Thursday, 26 May 2011

Smoking ban - I guess that includes Cigarette Week ?!

Effective immediately, smoking near sports fields where children are playing is against the law.

Even a couple of decades ago, it would have been hard to fathom just how far-ranging public smoking bans would become. I recall smoking at university, able to butt out on the ashtray located outside the classroom door. Just a few years earlier, the back four rows of classes were reserved for smokers !

When I was a teenager I volunteered at the HSC and smoking was allowed patient lounges and, in cases where patients were bedridden at "The Rehab" (Rehabilitation and Respiratory Hospital), INSIDE their hospital rooms !

July 13, 1944, Winnipeg Free Press

I came across an odd local event from the summer of 1944 called Cigarette Week !

It was part of the wartime effort to raise money for 'smokes for the boys' who were fighting or imprisoned overseas. Though 1944 was likely the biggest campaign seen in Winnipeg, cigarette drives for were not a new thing in the city.

Eaton's Ad 1944
The St. James Legion held tag days and other fundraisers as early as 1941. Eaton's Winnipeg store collected pennies at their tills, (a program which was soon rolled out across the country.) The Kinniciniks Chapter of the Order of Victory Boosters was created in 1941 to raise funds for cigarettes.

Winnipeg Tribune, July 1942 (source)

Internationally, the Overseas League Tobacco Fund, (part of the Royal Overseas League which still exists today), began as a World War I venture to send manufactured cigarettes and tobacco to troops serving in far flung reaches of the Commonwealth.

That first campaign ran from 1914 to 1918 and Canada was the leading contributor with an astonishing £54,000 in donations. That money, pooled with other countries, was enough to purchase 324,860,000 cigarettes and 4.75 million pouches of tobacco. (The Canadian Expeditionary Forces received 59,500,000 smokes and 1,026,000 packets of tobacco from that war chest.)

In World War II the Overseas League were back at it with Canada, again, a leading contributor. At the national level the fund sent 150 million cigarettes overseas by June 1944. The national chair, E. James Bennett, said in a press wire story that “Every Canadian who landed in France with the invading armies was given 100 cigarettes which were largely supplied by our fund.”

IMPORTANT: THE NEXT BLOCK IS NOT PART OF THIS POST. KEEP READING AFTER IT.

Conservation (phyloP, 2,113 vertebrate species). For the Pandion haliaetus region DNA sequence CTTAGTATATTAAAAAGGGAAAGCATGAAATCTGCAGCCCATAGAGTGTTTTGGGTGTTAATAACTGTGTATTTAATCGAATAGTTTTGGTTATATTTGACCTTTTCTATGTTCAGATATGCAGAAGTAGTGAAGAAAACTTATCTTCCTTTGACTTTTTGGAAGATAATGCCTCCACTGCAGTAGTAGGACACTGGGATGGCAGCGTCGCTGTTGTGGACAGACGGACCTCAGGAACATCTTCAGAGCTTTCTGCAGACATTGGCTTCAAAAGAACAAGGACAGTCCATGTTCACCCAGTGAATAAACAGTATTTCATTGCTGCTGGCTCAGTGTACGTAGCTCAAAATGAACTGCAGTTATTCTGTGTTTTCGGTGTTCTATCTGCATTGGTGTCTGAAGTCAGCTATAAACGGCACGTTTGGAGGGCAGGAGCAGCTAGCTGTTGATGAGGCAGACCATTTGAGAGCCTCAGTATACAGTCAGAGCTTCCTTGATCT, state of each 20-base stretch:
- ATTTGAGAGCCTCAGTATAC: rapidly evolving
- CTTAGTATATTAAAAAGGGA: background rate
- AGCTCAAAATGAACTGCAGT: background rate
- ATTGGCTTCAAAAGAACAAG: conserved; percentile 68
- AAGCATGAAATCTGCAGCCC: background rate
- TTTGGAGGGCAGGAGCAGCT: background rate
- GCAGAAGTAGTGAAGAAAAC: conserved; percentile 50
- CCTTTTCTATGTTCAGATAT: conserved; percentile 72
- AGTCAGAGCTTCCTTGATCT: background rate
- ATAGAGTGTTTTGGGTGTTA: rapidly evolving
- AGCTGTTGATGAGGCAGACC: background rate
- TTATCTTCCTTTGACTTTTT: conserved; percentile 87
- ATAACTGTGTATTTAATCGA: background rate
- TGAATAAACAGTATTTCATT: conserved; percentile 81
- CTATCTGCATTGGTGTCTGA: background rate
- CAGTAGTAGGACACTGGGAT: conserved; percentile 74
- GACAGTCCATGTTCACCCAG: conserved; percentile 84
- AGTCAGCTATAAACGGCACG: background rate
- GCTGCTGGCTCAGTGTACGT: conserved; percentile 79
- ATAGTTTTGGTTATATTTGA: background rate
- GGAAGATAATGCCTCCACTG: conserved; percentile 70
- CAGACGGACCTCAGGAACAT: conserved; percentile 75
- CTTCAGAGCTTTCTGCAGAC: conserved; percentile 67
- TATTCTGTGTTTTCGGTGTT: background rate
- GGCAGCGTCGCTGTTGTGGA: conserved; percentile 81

Card Enclosure (Source)

Sending cigarettes was seen as one's patriotic duty and a way to reach out to soldiers.

When you gave your donation you were asked to personalize a 'best wishes' card. The completed cards were inserted into the individual packages before being distributed. Grateful troops
often wrote back from the front or their hospital beds.

You just wouldn't see a headline like this today !
Jan 11, 1943 Winnipeg Tribune

In 1944 the Kinniciniks, who surely had the largest ongoing local cigarette drive, and the Canadian Chapter of the Overseas League teamed up for Cigarette Week in Winnipeg on July 10 - 15, 1944.

Collection booths were set up in a number of prominent locations across the city, including the Bay Department Store, Peppers Grill at Portage and Main and Gray's Drug Store at Main and Higgins.

The chair of the event was volunteer extraordinaire Mrs. Agnes Drummond. Aside from heading up the Kinniciniks, she was a driving force for decades on the boards of numerous  charitable and church groups.

Cigarette Week 1944 raised nearly $5,000 which is a lot of smokes, considering that a quarter bought four packs ! That didn't end the cigarette drives for 1944, (as Mrs. Drummond reminded people "Every week is a cigarette week".) The two groups teamed up again at Christmas and other special occasions.

Mmm...Turf !
July 4, 1940, Winnipeg Tribune


cherenkov said...

Great research, as always!

That headline is hilarious...

Unknown said...

I am happy that i moved to electronic cigarettes, such bans are really annoying for smoking people, i guess they should also consider switching to ecigs so that they can smoke freely.

Unknown said...

You should not smoke specially when kids are around, it is not only dangerous for their health but also can attract them to this thing, children can easily adopt such kind of things from their elders.

Unknown said...

Second hand smoke is very dangerous, you can't imagine how badly it can damage your health, this is why the authorities are making smoking bans more strict so that people can stay away from this killing machine.